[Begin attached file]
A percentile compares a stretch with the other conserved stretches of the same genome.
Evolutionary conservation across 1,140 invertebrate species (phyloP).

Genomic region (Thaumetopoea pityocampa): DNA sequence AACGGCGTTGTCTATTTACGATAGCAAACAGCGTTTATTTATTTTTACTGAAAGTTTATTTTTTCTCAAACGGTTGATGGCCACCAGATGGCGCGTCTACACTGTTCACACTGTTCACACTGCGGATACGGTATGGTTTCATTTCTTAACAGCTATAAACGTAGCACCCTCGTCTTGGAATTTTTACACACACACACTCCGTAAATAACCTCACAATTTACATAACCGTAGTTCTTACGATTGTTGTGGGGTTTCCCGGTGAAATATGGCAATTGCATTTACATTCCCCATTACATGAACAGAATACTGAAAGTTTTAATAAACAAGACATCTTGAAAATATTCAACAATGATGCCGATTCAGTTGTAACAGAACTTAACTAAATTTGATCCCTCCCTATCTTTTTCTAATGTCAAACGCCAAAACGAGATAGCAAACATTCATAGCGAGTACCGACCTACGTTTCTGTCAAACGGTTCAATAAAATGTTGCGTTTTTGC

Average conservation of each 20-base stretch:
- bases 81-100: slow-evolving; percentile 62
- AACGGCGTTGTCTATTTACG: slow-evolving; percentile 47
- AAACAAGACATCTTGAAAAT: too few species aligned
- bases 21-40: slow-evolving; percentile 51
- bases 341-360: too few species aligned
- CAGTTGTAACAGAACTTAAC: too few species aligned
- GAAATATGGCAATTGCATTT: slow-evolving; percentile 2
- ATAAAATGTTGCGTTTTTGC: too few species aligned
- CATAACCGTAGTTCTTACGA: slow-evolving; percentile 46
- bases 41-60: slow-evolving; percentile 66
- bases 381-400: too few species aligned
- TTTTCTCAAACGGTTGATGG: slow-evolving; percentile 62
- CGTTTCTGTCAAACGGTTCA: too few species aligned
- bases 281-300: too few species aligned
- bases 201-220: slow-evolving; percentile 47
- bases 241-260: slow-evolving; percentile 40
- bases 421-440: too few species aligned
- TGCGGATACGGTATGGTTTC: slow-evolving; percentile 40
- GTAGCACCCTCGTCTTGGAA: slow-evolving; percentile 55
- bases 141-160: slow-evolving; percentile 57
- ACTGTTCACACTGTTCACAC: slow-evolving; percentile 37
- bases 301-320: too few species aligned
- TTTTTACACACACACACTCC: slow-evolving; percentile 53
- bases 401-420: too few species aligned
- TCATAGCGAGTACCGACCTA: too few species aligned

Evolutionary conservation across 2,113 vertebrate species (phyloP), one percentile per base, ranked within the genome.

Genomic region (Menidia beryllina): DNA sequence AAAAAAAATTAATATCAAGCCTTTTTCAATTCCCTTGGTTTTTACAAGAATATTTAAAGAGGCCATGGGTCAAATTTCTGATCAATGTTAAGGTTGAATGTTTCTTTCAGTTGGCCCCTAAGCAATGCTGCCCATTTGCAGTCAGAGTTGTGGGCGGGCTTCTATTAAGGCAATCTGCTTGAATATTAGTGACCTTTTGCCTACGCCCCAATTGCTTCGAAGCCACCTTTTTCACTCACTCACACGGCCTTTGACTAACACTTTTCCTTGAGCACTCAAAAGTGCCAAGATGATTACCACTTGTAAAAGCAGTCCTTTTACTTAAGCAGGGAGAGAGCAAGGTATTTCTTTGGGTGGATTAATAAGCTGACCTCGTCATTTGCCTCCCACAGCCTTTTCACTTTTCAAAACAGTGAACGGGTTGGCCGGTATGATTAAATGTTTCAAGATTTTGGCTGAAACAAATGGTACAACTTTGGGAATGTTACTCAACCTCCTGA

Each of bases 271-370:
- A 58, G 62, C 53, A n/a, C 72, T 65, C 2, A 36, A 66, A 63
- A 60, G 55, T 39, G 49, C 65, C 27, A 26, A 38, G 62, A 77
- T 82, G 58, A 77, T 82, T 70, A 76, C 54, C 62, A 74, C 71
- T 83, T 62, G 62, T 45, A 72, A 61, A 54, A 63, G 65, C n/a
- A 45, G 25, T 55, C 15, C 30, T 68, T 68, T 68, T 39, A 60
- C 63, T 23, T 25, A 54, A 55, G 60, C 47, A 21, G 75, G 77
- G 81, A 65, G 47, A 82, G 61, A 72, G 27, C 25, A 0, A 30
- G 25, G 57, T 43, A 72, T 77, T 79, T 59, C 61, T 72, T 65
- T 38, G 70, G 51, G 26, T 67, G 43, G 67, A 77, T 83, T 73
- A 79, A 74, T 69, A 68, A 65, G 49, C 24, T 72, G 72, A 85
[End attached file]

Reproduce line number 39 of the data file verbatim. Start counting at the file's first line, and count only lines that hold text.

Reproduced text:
- G 81, A 65, G 47, A 82, G 61, A 72, G 27, C 25, A 0, A 30